New rules for septic tanks – what do I need to know?
In the UK, 3.5 million people live in homes that are not connected to the main sewage network.
This means they are required to use alternative methods of waste treatment – one of which is a septic tank. These are installed underground, and use bacteria to treat waste that is discharged into the tank. However, in recent years, there has been mounting concern about the impact septic tanks are having on the environment as a result of water pollution. Therefore, on 1 January 2020, new rules come into force in an attempt to reduce the negative effect that septic tanks could be having on the environment. If they don’t comply, owners could face a fine of up to £100,000.
What is changing?
According to the Environmental Permitting [England and Wales] Regulations 2016, it is illegal to discharge waste liquid into surface waters (i.e. waterways such as ditches, streams or rivers). Indeed, under new rules introduced by the Environmental Agency on 1 January 2015 (known as the General Binding Rules), any newly installed septic tank would no longer be permitted to discharge into surface waters. However, the rules granted owners of existing septic tanks (i.e. those installed prior to 2015) a five-year exemption period, during which they would be expected to upgrade their tanks. Now, that deadline is drawing near.
According to the General Binding Rules, if you are the ‘operator’ (i.e. an individual who owns a property that uses a septic tank) of a septic tank that currently discharges into a waterway, you have less than three months to take action or risk violating the rules. Owners can upgrade their tanks via one of the following methods:
- Replace the tank with a full sewage treatment plant, or
- Install a drainage field allowing waste to discharge to the ground instead.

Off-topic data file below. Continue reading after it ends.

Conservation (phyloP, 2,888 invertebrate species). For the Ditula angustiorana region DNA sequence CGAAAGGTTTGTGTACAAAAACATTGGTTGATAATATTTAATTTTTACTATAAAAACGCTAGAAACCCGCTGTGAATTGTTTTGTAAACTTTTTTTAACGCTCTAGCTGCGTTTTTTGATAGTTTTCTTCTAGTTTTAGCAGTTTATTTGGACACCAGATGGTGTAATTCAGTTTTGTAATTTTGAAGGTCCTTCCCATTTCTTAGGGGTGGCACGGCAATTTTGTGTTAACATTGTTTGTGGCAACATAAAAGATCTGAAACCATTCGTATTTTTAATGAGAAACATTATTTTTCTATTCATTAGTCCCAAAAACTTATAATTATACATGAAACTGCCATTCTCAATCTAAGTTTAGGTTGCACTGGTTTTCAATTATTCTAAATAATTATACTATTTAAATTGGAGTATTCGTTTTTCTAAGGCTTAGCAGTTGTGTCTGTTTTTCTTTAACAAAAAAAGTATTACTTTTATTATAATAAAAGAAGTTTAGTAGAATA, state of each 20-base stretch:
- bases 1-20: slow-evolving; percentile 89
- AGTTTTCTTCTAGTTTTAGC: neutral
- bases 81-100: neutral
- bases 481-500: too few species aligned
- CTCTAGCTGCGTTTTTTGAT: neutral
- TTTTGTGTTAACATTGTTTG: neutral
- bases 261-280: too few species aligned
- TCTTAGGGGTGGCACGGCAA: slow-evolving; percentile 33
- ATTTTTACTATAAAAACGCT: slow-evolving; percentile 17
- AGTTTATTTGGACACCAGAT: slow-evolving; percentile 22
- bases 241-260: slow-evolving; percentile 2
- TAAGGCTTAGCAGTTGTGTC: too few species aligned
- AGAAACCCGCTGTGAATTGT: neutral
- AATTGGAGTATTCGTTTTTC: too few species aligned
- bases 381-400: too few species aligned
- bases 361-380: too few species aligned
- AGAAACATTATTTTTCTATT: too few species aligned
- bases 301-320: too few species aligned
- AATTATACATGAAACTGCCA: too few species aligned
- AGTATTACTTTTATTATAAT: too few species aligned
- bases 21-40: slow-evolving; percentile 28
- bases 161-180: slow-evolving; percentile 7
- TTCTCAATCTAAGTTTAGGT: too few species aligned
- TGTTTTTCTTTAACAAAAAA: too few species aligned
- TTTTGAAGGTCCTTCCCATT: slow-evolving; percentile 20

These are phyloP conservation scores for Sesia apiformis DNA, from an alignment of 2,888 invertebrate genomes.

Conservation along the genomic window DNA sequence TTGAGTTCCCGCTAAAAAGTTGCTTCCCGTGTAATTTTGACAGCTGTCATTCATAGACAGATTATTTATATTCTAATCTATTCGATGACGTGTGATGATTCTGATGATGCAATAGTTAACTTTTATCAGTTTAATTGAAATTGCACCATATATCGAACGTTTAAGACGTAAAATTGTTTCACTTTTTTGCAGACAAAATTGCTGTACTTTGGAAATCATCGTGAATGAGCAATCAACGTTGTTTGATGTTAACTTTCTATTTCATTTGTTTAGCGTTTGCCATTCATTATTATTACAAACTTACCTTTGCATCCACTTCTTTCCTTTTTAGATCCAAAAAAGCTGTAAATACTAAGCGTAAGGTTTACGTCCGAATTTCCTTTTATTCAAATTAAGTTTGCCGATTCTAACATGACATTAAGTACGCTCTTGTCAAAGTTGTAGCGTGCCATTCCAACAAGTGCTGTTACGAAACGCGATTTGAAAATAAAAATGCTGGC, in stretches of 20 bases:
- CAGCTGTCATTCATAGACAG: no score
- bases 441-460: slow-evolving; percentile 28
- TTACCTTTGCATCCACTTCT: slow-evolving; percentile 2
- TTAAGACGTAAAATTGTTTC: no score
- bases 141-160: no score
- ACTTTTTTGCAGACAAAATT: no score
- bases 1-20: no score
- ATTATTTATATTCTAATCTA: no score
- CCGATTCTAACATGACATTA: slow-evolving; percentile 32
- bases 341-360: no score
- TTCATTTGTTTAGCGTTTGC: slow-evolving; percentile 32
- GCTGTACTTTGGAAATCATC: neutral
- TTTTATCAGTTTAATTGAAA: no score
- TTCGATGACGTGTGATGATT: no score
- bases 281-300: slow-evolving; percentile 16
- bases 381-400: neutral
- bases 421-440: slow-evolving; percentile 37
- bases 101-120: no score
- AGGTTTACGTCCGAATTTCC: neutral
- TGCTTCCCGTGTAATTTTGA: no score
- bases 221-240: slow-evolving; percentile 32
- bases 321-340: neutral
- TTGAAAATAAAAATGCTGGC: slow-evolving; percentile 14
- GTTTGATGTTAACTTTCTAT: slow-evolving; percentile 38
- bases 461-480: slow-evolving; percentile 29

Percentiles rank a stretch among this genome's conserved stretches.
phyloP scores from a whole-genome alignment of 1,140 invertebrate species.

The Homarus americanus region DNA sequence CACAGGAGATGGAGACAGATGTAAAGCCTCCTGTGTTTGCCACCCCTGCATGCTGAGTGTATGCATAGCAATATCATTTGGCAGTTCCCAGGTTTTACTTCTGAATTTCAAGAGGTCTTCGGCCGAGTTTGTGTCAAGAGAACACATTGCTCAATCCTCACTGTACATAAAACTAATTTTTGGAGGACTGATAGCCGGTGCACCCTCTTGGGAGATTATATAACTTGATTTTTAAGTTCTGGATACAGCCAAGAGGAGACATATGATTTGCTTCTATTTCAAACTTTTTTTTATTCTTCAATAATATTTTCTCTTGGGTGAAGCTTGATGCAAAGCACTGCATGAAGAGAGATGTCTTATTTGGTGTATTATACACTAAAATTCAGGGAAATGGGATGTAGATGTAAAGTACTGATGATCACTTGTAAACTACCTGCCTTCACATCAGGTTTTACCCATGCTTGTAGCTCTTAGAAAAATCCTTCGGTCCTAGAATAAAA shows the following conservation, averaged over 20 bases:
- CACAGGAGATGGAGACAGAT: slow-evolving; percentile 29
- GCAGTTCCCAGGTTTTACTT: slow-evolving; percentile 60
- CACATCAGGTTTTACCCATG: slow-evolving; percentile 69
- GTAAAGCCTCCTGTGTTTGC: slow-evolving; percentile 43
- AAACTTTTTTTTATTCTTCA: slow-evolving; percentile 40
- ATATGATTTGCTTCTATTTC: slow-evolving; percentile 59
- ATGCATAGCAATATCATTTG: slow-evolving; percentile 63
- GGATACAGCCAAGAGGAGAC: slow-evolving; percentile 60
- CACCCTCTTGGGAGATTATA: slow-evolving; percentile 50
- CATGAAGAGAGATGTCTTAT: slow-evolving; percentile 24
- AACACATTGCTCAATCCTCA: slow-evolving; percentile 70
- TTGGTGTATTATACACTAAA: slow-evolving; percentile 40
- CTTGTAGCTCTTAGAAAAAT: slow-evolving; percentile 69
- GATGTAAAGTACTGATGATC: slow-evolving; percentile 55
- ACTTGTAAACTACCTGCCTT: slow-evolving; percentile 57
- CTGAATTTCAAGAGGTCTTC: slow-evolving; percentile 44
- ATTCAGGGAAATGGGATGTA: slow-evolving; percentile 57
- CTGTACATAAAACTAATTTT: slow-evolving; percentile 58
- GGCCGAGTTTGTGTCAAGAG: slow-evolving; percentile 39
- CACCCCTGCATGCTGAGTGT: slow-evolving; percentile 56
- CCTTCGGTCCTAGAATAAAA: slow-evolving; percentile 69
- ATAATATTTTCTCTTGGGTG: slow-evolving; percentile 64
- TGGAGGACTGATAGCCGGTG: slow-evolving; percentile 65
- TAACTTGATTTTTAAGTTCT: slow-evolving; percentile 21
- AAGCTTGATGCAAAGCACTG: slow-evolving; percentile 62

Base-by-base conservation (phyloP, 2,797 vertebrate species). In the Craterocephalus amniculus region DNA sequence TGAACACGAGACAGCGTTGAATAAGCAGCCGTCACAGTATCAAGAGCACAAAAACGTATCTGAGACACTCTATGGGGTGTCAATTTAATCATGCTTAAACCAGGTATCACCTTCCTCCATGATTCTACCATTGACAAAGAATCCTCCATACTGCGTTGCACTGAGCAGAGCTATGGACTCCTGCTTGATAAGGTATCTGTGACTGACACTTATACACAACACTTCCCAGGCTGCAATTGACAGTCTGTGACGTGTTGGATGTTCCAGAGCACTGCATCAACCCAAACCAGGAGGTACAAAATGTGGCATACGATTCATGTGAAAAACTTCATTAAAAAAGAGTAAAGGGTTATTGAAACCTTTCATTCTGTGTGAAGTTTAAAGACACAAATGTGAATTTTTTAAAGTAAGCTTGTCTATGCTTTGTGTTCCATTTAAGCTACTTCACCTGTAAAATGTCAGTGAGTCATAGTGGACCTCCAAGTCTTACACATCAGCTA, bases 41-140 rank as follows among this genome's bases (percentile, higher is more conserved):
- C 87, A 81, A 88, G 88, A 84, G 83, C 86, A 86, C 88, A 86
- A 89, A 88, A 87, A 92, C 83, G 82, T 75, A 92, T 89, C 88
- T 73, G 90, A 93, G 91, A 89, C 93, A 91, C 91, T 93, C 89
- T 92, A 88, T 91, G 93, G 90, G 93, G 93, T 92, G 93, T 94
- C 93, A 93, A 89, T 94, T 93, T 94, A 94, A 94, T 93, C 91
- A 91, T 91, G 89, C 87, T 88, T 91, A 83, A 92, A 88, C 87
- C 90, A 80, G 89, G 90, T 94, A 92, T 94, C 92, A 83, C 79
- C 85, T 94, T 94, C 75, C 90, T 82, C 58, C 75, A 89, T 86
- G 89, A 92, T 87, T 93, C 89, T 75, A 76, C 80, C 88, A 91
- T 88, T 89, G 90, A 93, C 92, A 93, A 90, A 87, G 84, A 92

Whichever option you choose, the upgrade must be completed by 1 January, or when you sell the property if this occurs prior to the deadline. Under extremely rare circumstances, you may be able to apply for an Environmental Permit to continue discharging waste into surface waters; however, this is definitely not an option that owners should rely on, as the Environmental Agency has stressed that these will only be granted under exceptional conditions.
Other rules to be aware of
Ensuring your septic tank is compliant with the new rules outlined above may only be half the story, however. The General Binding Rules also include several other stipulations for owners of septic tanks installed after 1 January 2015:
- A septic tank cannot be installed less than 30 metres away from a main sewer. If more than one property shares a septic tank, this distance should be multiplied by the number of properties to use it (i.e. 60 metres if two properties share).
- You must have building regulations approval (or sometimes even planning permission) to have a septic tank installed.
- If you intend to have a septic tank installed within 50 metres of a ‘sensitive area’ (i.e. an area of conservation or protection), then you must apply for a permit.